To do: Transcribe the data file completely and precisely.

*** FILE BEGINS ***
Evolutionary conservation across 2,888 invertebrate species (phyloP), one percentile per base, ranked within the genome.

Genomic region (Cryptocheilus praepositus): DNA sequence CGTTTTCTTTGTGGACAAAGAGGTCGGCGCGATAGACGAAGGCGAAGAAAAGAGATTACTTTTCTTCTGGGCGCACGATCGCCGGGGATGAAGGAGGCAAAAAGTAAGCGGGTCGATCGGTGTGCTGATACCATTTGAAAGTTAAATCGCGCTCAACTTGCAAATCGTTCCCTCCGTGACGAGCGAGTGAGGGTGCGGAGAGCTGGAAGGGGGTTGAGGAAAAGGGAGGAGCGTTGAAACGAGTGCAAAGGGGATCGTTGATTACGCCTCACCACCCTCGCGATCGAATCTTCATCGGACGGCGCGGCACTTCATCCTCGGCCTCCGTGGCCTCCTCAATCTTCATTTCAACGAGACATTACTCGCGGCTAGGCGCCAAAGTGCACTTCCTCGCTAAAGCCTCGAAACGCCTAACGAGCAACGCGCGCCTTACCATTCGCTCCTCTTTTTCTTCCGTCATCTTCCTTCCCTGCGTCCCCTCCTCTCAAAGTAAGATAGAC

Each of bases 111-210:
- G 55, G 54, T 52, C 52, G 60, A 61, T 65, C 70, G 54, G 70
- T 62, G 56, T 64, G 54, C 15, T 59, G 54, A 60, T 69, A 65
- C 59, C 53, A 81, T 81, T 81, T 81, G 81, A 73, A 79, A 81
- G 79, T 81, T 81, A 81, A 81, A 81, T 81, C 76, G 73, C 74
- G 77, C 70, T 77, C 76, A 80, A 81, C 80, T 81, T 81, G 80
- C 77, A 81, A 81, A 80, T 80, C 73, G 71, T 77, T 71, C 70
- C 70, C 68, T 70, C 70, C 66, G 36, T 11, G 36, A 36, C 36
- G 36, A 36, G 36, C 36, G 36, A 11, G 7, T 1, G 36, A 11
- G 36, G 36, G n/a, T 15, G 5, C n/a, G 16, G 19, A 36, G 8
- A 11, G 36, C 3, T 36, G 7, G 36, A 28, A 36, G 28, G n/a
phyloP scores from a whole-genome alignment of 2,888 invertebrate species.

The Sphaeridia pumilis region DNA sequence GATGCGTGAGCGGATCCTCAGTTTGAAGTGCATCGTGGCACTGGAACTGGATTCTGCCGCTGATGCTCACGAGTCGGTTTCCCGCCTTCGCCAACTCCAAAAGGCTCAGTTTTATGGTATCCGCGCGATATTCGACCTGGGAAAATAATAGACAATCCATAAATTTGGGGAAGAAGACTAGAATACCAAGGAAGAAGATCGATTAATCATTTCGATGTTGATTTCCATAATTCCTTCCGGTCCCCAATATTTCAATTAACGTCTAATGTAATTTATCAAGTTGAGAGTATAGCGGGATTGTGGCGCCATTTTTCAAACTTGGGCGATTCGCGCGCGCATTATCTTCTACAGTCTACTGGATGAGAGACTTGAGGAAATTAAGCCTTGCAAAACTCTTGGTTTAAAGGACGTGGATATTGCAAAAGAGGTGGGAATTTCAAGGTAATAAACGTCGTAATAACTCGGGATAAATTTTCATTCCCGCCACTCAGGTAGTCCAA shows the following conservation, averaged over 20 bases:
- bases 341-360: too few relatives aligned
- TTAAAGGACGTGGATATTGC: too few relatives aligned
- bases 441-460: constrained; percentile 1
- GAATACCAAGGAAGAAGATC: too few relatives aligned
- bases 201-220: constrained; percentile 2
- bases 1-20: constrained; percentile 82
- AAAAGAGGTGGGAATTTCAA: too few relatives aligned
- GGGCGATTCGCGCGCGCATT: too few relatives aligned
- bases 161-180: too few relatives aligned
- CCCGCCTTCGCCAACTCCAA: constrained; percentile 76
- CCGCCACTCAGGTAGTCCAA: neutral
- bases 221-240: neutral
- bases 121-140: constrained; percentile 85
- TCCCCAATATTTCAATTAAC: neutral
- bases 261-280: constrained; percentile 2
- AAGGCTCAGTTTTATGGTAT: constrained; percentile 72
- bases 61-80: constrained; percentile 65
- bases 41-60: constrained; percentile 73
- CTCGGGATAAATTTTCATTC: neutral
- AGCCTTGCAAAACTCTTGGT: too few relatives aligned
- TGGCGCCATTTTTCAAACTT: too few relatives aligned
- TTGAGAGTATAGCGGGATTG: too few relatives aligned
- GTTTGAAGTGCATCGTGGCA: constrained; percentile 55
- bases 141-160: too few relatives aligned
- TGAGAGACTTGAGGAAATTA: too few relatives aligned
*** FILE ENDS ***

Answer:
Evolutionary conservation across 2,888 invertebrate species (phyloP), one percentile per base, ranked within the genome.

Genomic region (Cryptocheilus praepositus): DNA sequence CGTTTTCTTTGTGGACAAAGAGGTCGGCGCGATAGACGAAGGCGAAGAAAAGAGATTACTTTTCTTCTGGGCGCACGATCGCCGGGGATGAAGGAGGCAAAAAGTAAGCGGGTCGATCGGTGTGCTGATACCATTTGAAAGTTAAATCGCGCTCAACTTGCAAATCGTTCCCTCCGTGACGAGCGAGTGAGGGTGCGGAGAGCTGGAAGGGGGTTGAGGAAAAGGGAGGAGCGTTGAAACGAGTGCAAAGGGGATCGTTGATTACGCCTCACCACCCTCGCGATCGAATCTTCATCGGACGGCGCGGCACTTCATCCTCGGCCTCCGTGGCCTCCTCAATCTTCATTTCAACGAGACATTACTCGCGGCTAGGCGCCAAAGTGCACTTCCTCGCTAAAGCCTCGAAACGCCTAACGAGCAACGCGCGCCTTACCATTCGCTCCTCTTTTTCTTCCGTCATCTTCCTTCCCTGCGTCCCCTCCTCTCAAAGTAAGATAGAC

Each of bases 111-210:
- G 55, G 54, T 52, C 52, G 60, A 61, T 65, C 70, G 54, G 70
- T 62, G 56, T 64, G 54, C 15, T 59, G 54, A 60, T 69, A 65
- C 59, C 53, A 81, T 81, T 81, T 81, G 81, A 73, A 79, A 81
- G 79, T 81, T 81, A 81, A 81, A 81, T 81, C 76, G 73, C 74
- G 77, C 70, T 77, C 76, A 80, A 81, C 80, T 81, T 81, G 80
- C 77, A 81, A 81, A 80, T 80, C 73, G 71, T 77, T 71, C 70
- C 70, C 68, T 70, C 70, C 66, G 36, T 11, G 36, A 36, C 36
- G 36, A 36, G 36, C 36, G 36, A 11, G 7, T 1, G 36, A 11
- G 36, G 36, G n/a, T 15, G 5, C n/a, G 16, G 19, A 36, G 8
- A 11, G 36, C 3, T 36, G 7, G 36, A 28, A 36, G 28, G n/a
phyloP scores from a whole-genome alignment of 2,888 invertebrate species.

The Sphaeridia pumilis region DNA sequence GATGCGTGAGCGGATCCTCAGTTTGAAGTGCATCGTGGCACTGGAACTGGATTCTGCCGCTGATGCTCACGAGTCGGTTTCCCGCCTTCGCCAACTCCAAAAGGCTCAGTTTTATGGTATCCGCGCGATATTCGACCTGGGAAAATAATAGACAATCCATAAATTTGGGGAAGAAGACTAGAATACCAAGGAAGAAGATCGATTAATCATTTCGATGTTGATTTCCATAATTCCTTCCGGTCCCCAATATTTCAATTAACGTCTAATGTAATTTATCAAGTTGAGAGTATAGCGGGATTGTGGCGCCATTTTTCAAACTTGGGCGATTCGCGCGCGCATTATCTTCTACAGTCTACTGGATGAGAGACTTGAGGAAATTAAGCCTTGCAAAACTCTTGGTTTAAAGGACGTGGATATTGCAAAAGAGGTGGGAATTTCAAGGTAATAAACGTCGTAATAACTCGGGATAAATTTTCATTCCCGCCACTCAGGTAGTCCAA shows the following conservation, averaged over 20 bases:
- bases 341-360: too few relatives aligned
- TTAAAGGACGTGGATATTGC: too few relatives aligned
- bases 441-460: constrained; percentile 1
- GAATACCAAGGAAGAAGATC: too few relatives aligned
- bases 201-220: constrained; percentile 2
- bases 1-20: constrained; percentile 82
- AAAAGAGGTGGGAATTTCAA: too few relatives aligned
- GGGCGATTCGCGCGCGCATT: too few relatives aligned
- bases 161-180: too few relatives aligned
- CCCGCCTTCGCCAACTCCAA: constrained; percentile 76
- CCGCCACTCAGGTAGTCCAA: neutral
- bases 221-240: neutral
- bases 121-140: constrained; percentile 85
- TCCCCAATATTTCAATTAAC: neutral
- bases 261-280: constrained; percentile 2
- AAGGCTCAGTTTTATGGTAT: constrained; percentile 72
- bases 61-80: constrained; percentile 65
- bases 41-60: constrained; percentile 73
- CTCGGGATAAATTTTCATTC: neutral
- AGCCTTGCAAAACTCTTGGT: too few relatives aligned
- TGGCGCCATTTTTCAAACTT: too few relatives aligned
- TTGAGAGTATAGCGGGATTG: too few relatives aligned
- GTTTGAAGTGCATCGTGGCA: constrained; percentile 55
- bases 141-160: too few relatives aligned
- TGAGAGACTTGAGGAAATTA: too few relatives aligned